Leelah Alcorn’s suicide note [full text]


It looks like Leelah Alcorn’s suicide note was taken down from her tumblr account. For the sake of posterity, here is the note in full.Her reddit posts are still up. Photo credit to heavy.com for the featured image. 

If you are reading this, it means that I have committed suicide and obviously failed to delete this post from my queue.

Please don’t be sad, it’s for the better. The life I would’ve lived isn’t worth living in… because I’m transgender. I could go into detail explaining why I feel that way, but this note is probably going to be lengthy enough as it is. To put it simply, I feel like a girl trapped in a boy’s body, and I’ve felt that way ever since I was 4. I never knew there was a word for that feeling, nor was it possible for a boy to become a girl, so I never told anyone and I just continued to do traditionally “boyish” things to try to fit in.

When I was 14, I learned what transgender meant and cried of happiness. After 10 years of confusion I finally understood who I was. I immediately told my mom, and she reacted extremely negatively, telling me that it was a phase, that I would never truly be a girl, that God doesn’t make mistakes, that I am wrong. If you are reading this, parents, please don’t tell this to your kids. Even if you are Christian or are against transgender people don’t ever say that to someone, especially your kid. That won’t do anything but make them hate them self. That’s exactly what it did to me.

My mom started taking me to a therapist, but would only take me to christian therapists, (who were all very biased) so I never actually got the therapy I needed to cure me of my depression. I only got more christians telling me that I was selfish and wrong and that I should look to God for help.

When I was 16 I realized that my parents would never come around, and that I would have to wait until I was 18 to start any sort of transitioning treatment, which absolutely broke my heart. The longer you wait, the harder it is to transition. I felt hopeless, that I was just going to look like a man in drag for the rest of my life. On my 16th birthday, when I didn’t receive consent from my parents to start transitioning, I cried myself to sleep.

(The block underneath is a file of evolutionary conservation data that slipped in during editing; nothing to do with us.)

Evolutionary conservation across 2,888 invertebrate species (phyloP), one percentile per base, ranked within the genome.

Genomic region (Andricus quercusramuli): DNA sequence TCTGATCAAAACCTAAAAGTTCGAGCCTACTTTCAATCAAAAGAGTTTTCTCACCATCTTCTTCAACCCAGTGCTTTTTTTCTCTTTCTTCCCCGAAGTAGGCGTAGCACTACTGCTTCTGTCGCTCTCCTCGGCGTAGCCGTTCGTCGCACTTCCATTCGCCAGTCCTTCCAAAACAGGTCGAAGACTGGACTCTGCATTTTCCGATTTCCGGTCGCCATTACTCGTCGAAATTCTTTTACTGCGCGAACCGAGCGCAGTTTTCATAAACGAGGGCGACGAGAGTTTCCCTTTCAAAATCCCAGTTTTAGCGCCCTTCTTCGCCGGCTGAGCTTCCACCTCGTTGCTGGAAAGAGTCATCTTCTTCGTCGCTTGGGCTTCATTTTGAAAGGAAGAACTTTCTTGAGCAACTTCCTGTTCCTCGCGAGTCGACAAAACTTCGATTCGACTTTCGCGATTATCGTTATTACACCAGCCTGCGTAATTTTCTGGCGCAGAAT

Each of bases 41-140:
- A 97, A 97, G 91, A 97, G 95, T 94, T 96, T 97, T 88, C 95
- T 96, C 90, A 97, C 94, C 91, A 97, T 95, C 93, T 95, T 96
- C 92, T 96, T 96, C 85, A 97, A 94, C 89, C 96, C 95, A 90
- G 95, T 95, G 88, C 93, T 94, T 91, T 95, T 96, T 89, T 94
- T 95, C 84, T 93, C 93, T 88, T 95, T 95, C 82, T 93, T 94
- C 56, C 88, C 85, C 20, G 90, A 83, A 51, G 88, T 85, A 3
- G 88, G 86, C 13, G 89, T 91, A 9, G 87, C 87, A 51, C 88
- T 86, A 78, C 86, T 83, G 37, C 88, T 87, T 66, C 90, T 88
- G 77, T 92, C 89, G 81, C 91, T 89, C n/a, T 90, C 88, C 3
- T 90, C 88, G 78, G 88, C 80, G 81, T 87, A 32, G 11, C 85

I formed a sort of a “f*** you” attitude towards my parents and came out as gay at school, thinking that maybe if I eased into coming out as trans it would be less of a shock. Although the reaction from my friends was positive, my parents were pissed. They felt like I was attacking their image, and that I was an embarrassment to them. They wanted me to be their perfect little straight christian boy, and that’s obviously not what I wanted.

So they took me out of public school, took away my laptop and phone, and forbid me of getting on any sort of social media, completely isolating me from my friends. This was probably the part of my life when I was the most depressed, and I’m surprised I didn’t kill myself. I was completely alone for 5 months. No friends, no support, no love. Just my parent’s disappointment and the cruelty of loneliness.

At the end of the school year, my parents finally came around and gave me my phone and let me back on social media. I was excited, I finally had my friends back. They were extremely excited to see me and talk to me, but only at first. Eventually they realized they didn’t actually give a s**t about me, and I felt even lonelier than I did before. The only friends I thought I had only liked me because they saw me five times a week.

After a summer of having almost no friends plus the weight of having to think about college, save money for moving out, keep my grades up, go to church each week and feel like s**t because everyone there is against everything I live for, I have decided I’ve had enough. I’m never going to transition successfully, even when I move out. I’m never going to be happy with the way I look or sound. I’m never going to have enough friends to satisfy me. I’m never going to have enough love to satisfy me. I’m never going to find a man who loves me. I’m never going to be happy. Either I live the rest of my life as a lonely man who wishes he were a woman or I live my life as a lonelier woman who hates herself. There’s no winning. There’s no way out. I’m sad enough already, I don’t need my life to get any worse. People say “it gets better” but that isn’t true in my case. It gets worse. Each day I get worse.

That’s the gist of it, that’s why I feel like killing myself. Sorry if that’s not a good enough reason for you, it’s good enough for me. As for my will, I want 100% of the things that I legally own to be sold and the money (plus my money in the bank) to be given to trans civil rights movements and support groups, I don’t give a s**t which one. The only way I will rest in peace is if one day transgender people aren’t treated the way I was, they’re treated like humans, with valid feelings and human rights. Gender needs to be taught about in schools, the earlier the better. My death needs to mean something. My death needs to be counted in the number of transgender people who commit suicide this year. I want someone to look at that number and say “that’s f***ed up” and fix it. Fix society. Please.


(Leelah) Josh Alcorn

13 thoughts on “Leelah Alcorn’s suicide note [full text]

  1. Pingback: How do we respond to Leelah Alcorn’s death? – Reflections from a survivor | The Catholic Transgender